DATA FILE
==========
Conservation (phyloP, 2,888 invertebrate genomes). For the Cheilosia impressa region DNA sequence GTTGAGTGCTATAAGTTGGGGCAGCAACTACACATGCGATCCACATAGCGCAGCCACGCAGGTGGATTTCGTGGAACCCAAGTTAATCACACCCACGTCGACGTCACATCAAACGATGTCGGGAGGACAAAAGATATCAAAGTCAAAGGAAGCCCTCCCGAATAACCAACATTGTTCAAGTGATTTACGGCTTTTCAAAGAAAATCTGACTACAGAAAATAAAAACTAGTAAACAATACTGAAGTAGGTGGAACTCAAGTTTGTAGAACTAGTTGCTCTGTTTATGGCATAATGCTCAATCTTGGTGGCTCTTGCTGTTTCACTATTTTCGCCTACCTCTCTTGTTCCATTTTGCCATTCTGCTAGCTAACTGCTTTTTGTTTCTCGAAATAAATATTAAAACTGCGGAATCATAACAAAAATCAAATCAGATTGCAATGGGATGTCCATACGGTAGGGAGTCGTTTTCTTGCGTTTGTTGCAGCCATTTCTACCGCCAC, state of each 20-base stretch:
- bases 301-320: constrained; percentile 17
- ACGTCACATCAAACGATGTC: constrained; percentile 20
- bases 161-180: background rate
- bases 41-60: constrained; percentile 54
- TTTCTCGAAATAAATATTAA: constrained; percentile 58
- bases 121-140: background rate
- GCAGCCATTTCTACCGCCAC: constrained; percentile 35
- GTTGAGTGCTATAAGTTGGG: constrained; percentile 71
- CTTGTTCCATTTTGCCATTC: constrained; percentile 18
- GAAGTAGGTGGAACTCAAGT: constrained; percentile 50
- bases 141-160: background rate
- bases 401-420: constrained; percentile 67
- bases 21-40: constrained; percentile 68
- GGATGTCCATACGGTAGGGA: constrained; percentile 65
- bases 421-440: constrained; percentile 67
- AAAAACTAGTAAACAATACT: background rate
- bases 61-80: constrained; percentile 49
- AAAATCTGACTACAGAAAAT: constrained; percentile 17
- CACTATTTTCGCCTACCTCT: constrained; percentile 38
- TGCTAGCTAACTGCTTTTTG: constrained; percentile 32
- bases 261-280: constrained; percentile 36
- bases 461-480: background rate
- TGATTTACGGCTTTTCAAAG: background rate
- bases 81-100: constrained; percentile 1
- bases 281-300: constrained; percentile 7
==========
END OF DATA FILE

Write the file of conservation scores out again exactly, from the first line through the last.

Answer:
Conservation (phyloP, 2,888 invertebrate genomes). For the Cheilosia impressa region DNA sequence GTTGAGTGCTATAAGTTGGGGCAGCAACTACACATGCGATCCACATAGCGCAGCCACGCAGGTGGATTTCGTGGAACCCAAGTTAATCACACCCACGTCGACGTCACATCAAACGATGTCGGGAGGACAAAAGATATCAAAGTCAAAGGAAGCCCTCCCGAATAACCAACATTGTTCAAGTGATTTACGGCTTTTCAAAGAAAATCTGACTACAGAAAATAAAAACTAGTAAACAATACTGAAGTAGGTGGAACTCAAGTTTGTAGAACTAGTTGCTCTGTTTATGGCATAATGCTCAATCTTGGTGGCTCTTGCTGTTTCACTATTTTCGCCTACCTCTCTTGTTCCATTTTGCCATTCTGCTAGCTAACTGCTTTTTGTTTCTCGAAATAAATATTAAAACTGCGGAATCATAACAAAAATCAAATCAGATTGCAATGGGATGTCCATACGGTAGGGAGTCGTTTTCTTGCGTTTGTTGCAGCCATTTCTACCGCCAC, state of each 20-base stretch:
- bases 301-320: constrained; percentile 17
- ACGTCACATCAAACGATGTC: constrained; percentile 20
- bases 161-180: background rate
- bases 41-60: constrained; percentile 54
- TTTCTCGAAATAAATATTAA: constrained; percentile 58
- bases 121-140: background rate
- GCAGCCATTTCTACCGCCAC: constrained; percentile 35
- GTTGAGTGCTATAAGTTGGG: constrained; percentile 71
- CTTGTTCCATTTTGCCATTC: constrained; percentile 18
- GAAGTAGGTGGAACTCAAGT: constrained; percentile 50
- bases 141-160: background rate
- bases 401-420: constrained; percentile 67
- bases 21-40: constrained; percentile 68
- GGATGTCCATACGGTAGGGA: constrained; percentile 65
- bases 421-440: constrained; percentile 67
- AAAAACTAGTAAACAATACT: background rate
- bases 61-80: constrained; percentile 49
- AAAATCTGACTACAGAAAAT: constrained; percentile 17
- CACTATTTTCGCCTACCTCT: constrained; percentile 38
- TGCTAGCTAACTGCTTTTTG: constrained; percentile 32
- bases 261-280: constrained; percentile 36
- bases 461-480: background rate
- TGATTTACGGCTTTTCAAAG: background rate
- bases 81-100: constrained; percentile 1
- bases 281-300: constrained; percentile 7